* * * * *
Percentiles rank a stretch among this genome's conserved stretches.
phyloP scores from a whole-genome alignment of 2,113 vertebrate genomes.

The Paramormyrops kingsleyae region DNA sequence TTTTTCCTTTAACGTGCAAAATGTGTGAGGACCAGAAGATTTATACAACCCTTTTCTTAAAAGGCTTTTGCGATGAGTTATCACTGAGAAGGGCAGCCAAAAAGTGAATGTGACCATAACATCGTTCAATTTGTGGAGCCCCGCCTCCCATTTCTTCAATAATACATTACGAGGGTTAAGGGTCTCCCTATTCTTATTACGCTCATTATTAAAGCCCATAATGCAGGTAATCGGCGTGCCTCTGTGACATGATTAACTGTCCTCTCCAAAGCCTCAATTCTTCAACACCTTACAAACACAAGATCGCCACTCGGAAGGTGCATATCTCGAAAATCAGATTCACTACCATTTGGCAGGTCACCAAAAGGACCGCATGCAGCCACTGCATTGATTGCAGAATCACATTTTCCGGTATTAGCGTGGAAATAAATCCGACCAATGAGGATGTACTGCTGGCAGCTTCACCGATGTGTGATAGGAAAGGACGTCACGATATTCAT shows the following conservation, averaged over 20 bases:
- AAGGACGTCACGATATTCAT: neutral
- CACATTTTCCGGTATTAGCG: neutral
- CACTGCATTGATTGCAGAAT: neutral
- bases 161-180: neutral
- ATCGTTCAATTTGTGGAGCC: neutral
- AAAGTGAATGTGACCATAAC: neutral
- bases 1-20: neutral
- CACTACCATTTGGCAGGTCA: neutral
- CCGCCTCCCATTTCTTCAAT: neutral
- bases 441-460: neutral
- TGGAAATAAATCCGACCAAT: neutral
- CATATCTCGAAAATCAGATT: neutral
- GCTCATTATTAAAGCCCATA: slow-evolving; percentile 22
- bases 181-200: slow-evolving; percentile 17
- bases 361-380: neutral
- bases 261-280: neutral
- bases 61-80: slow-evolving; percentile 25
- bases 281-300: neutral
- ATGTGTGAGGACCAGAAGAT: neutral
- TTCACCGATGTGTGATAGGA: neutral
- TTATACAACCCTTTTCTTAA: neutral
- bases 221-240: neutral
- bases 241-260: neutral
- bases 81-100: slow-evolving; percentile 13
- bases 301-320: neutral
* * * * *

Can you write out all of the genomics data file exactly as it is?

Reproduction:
Percentiles rank a stretch among this genome's conserved stretches.
phyloP scores from a whole-genome alignment of 2,113 vertebrate genomes.

The Paramormyrops kingsleyae region DNA sequence TTTTTCCTTTAACGTGCAAAATGTGTGAGGACCAGAAGATTTATACAACCCTTTTCTTAAAAGGCTTTTGCGATGAGTTATCACTGAGAAGGGCAGCCAAAAAGTGAATGTGACCATAACATCGTTCAATTTGTGGAGCCCCGCCTCCCATTTCTTCAATAATACATTACGAGGGTTAAGGGTCTCCCTATTCTTATTACGCTCATTATTAAAGCCCATAATGCAGGTAATCGGCGTGCCTCTGTGACATGATTAACTGTCCTCTCCAAAGCCTCAATTCTTCAACACCTTACAAACACAAGATCGCCACTCGGAAGGTGCATATCTCGAAAATCAGATTCACTACCATTTGGCAGGTCACCAAAAGGACCGCATGCAGCCACTGCATTGATTGCAGAATCACATTTTCCGGTATTAGCGTGGAAATAAATCCGACCAATGAGGATGTACTGCTGGCAGCTTCACCGATGTGTGATAGGAAAGGACGTCACGATATTCAT shows the following conservation, averaged over 20 bases:
- AAGGACGTCACGATATTCAT: neutral
- CACATTTTCCGGTATTAGCG: neutral
- CACTGCATTGATTGCAGAAT: neutral
- bases 161-180: neutral
- ATCGTTCAATTTGTGGAGCC: neutral
- AAAGTGAATGTGACCATAAC: neutral
- bases 1-20: neutral
- CACTACCATTTGGCAGGTCA: neutral
- CCGCCTCCCATTTCTTCAAT: neutral
- bases 441-460: neutral
- TGGAAATAAATCCGACCAAT: neutral
- CATATCTCGAAAATCAGATT: neutral
- GCTCATTATTAAAGCCCATA: slow-evolving; percentile 22
- bases 181-200: slow-evolving; percentile 17
- bases 361-380: neutral
- bases 261-280: neutral
- bases 61-80: slow-evolving; percentile 25
- bases 281-300: neutral
- ATGTGTGAGGACCAGAAGAT: neutral
- TTCACCGATGTGTGATAGGA: neutral
- TTATACAACCCTTTTCTTAA: neutral
- bases 221-240: neutral
- bases 241-260: neutral
- bases 81-100: slow-evolving; percentile 13
- bases 301-320: neutral